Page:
Bruins unstoppable in the third period

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Bruins unstoppable in the third period

BOSTON -- Want one statistic that practically screams the Bruins will once again be hoisting the Stanley Cup this spring?

They've outscored their opponents 60-23 inthe third period this year.

The Bruins made their reputation last year by wearing down other teams through overwhelming depth and grinding physicality, and then dominating their weary opponents once the third period rolled around. The finish up strong mentality worked wonders for them on their way to a Stanley Cup victory in Vancouver last June, and disheartened a bevy ofverycountry strongteams along their journey.

But they're taking it to a new level this year, and its the kind of closingdomination that can make a team feel bulletproof. It could lead some hockey clubs to slack in the first 40 minutes as the Bruins did in victory over the Winnipeg Jets, but that's the exception rather than the rule this year.

We have always been a pretty good team in the third when we are leading, said Tuukka Rask, who won his sixth game in a row with 29 saves against Winnipeg in a 5-3 win Tuesday night . . . a game in which the B's entered the third period trailing, 3-2, but outscored Winnipeg 3-0 in the final 20 minutes. We have been able to get these comebacks and its huge for the teams confidence."

Leading the league in goals against is something the Bruins have done multiple times under Claude Julien, but being first in goals scored is an impressive new wrinkle. The structure and discipline has always been there, but the Bs are at a whole different stratosphere offensively these days. The two-way strength shows a mighty hockeyteam full of skill and smarts.

Tuesday night was the third time this season the Bruins have come from behind in the third period or overtime, and the fourth time theyve taken points out of one of those seeminglyuntenable situations.

Its a mental mindset. Today, we told ourselves we sucked in the first two periods and we have to get out there to win, said Dennis Seidenberg, painting quite a picture of the dressing room discussions between the second and third period. We just cant sleep through the whole game, but it shows that were mentally strong enough to turn it up in the third period when it counts and to get the win.More than just mental resolve, the Bruins have become stone cold killers in the final 20 minutes when they sense weakness in the enemy team on the other side of the ice. One sloppy turnover or one careless rebound turns into the backbreaking goal that cinches the game. Couple that with Boston's comeback ability, and there is some kind of confidence being brandished in those pivotal final minutes.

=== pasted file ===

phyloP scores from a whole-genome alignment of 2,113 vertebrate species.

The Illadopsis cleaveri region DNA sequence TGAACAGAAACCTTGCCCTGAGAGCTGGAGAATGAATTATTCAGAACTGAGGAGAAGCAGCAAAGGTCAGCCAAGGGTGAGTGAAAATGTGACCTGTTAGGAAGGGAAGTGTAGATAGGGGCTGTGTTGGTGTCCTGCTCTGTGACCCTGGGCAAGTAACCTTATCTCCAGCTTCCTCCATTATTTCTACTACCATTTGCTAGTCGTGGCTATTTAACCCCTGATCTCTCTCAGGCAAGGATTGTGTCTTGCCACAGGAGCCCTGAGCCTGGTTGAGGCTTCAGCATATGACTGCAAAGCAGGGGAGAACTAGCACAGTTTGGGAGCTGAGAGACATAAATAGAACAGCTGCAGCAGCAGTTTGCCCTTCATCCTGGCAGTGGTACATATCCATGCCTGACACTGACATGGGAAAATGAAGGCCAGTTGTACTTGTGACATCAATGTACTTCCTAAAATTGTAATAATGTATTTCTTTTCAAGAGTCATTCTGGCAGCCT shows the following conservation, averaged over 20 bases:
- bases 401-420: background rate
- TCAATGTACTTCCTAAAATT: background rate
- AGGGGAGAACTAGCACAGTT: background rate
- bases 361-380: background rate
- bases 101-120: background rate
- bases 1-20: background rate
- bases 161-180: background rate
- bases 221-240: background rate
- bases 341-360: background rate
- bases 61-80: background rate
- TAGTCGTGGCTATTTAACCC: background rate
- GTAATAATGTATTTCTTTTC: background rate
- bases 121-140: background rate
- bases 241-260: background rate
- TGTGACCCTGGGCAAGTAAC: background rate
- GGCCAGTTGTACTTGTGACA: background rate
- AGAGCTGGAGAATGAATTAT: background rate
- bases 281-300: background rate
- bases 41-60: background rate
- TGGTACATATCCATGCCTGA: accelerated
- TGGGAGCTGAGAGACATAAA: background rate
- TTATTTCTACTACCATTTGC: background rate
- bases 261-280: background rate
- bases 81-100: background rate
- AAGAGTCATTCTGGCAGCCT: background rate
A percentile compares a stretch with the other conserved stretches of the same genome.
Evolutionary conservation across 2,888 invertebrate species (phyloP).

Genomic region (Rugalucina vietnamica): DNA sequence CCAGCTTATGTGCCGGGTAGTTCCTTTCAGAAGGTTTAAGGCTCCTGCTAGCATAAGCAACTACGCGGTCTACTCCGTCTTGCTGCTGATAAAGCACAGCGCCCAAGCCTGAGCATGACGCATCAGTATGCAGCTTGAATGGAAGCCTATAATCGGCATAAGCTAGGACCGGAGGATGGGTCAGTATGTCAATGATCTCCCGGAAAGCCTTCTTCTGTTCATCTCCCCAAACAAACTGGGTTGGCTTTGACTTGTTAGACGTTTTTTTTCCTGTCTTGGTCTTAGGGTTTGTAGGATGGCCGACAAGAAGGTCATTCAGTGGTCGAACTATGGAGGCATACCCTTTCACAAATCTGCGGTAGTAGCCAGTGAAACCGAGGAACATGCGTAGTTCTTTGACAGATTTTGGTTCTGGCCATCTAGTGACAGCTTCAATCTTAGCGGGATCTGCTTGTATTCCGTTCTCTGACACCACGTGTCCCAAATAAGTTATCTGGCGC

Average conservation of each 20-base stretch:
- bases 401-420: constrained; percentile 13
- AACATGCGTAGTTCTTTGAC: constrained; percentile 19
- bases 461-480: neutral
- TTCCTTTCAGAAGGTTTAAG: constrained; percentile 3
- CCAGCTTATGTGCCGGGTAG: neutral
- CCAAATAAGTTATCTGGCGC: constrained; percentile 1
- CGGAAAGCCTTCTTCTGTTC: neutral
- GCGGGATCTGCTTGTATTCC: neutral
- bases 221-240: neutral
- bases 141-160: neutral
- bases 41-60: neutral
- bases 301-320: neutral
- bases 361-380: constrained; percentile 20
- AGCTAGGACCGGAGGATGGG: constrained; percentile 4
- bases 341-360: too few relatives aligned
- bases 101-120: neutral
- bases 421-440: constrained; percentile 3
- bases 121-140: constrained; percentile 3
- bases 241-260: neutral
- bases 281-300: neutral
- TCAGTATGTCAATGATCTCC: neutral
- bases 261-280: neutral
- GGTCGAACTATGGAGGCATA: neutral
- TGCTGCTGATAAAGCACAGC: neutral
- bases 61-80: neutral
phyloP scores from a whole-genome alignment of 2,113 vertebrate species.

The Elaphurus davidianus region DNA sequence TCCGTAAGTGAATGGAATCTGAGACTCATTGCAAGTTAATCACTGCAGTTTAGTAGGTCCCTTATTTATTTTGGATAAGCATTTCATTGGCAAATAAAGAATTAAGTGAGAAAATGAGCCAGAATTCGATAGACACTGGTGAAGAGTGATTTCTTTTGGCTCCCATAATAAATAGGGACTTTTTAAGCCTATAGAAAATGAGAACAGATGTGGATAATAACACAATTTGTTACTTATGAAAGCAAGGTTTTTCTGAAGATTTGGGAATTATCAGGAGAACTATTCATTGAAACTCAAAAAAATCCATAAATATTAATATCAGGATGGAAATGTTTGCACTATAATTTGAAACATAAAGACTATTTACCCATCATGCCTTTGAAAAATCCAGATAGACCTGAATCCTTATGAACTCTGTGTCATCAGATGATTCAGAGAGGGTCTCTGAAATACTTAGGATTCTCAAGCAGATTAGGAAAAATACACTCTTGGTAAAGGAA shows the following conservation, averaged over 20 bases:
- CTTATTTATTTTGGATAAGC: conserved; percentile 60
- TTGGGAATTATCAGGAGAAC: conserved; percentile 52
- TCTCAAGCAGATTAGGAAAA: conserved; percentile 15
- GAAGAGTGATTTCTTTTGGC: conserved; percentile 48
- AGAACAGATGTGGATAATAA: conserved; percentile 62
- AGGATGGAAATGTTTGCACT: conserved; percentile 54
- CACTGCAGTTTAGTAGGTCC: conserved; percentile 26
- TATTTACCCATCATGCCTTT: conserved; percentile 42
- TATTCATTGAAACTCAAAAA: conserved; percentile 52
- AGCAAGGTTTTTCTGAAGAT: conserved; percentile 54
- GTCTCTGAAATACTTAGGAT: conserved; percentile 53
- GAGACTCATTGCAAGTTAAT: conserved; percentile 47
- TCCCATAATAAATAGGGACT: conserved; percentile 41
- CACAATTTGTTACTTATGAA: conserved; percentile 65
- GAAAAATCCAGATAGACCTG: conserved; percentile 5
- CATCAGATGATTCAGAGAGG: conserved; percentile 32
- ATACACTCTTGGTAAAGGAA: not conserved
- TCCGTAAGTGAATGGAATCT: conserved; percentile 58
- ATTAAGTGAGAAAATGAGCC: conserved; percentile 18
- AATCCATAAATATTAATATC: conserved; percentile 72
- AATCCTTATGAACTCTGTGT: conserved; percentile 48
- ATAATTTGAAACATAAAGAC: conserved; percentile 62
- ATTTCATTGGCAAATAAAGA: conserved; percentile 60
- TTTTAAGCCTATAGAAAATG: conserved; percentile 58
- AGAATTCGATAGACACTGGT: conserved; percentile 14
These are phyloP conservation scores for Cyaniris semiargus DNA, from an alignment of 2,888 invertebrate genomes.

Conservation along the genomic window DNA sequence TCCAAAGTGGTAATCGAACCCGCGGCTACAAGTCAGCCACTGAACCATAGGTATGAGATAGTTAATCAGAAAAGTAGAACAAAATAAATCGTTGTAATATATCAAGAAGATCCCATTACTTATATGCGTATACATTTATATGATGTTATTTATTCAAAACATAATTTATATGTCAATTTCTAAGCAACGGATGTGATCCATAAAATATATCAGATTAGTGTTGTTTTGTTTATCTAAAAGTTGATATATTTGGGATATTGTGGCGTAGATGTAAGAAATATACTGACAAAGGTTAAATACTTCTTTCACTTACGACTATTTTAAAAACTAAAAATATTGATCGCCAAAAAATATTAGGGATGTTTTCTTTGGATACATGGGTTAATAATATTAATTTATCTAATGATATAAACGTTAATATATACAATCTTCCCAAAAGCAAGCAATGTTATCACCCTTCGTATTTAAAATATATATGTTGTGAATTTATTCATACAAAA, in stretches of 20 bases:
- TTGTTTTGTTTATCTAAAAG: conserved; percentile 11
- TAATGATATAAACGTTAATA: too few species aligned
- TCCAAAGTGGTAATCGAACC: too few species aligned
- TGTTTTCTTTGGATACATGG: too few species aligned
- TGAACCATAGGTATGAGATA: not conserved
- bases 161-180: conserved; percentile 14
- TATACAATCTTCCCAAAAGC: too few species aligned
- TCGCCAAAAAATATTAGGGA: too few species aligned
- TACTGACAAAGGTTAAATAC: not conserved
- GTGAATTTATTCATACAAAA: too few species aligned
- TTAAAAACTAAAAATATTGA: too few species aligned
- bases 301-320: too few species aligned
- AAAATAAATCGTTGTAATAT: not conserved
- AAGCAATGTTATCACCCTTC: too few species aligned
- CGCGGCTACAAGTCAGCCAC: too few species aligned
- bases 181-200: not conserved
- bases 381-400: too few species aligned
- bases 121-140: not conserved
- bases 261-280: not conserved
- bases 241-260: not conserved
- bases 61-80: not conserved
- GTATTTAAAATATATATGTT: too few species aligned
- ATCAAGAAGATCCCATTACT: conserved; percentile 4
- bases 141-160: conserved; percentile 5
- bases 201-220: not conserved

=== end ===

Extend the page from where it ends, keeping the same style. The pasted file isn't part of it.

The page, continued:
Its kind of developing a killer instinct, said coach Claude Julien of the thought process in the third period. Our guys really want to finish strong, and they dont want to give the other team an opportunity to get themselves back into it when we do have the lead. I just think they want to finish strong.

For the most part, I think our teams been pretty committed to playing 60-minute games, and tonight was obviously one of those, I would say, rare games where two of the periods were not up to our standards, but overall, I think our guys have done a pretty good job trying to put in a full-game effort.

The full-game effort has been commendable and the Bruins are outscoring their opponents by a healthy margin in each of the three periods in an NHL hockey game, but theres something about Bostons third periods that bodes well for their future.Some might even call their third period domination a Stanley Cup stat in the making.

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Celtics-Knicks preview: Thomas scoring at record pace in fourth quarter

Celtics-Knicks preview: Thomas scoring at record pace in fourth quarter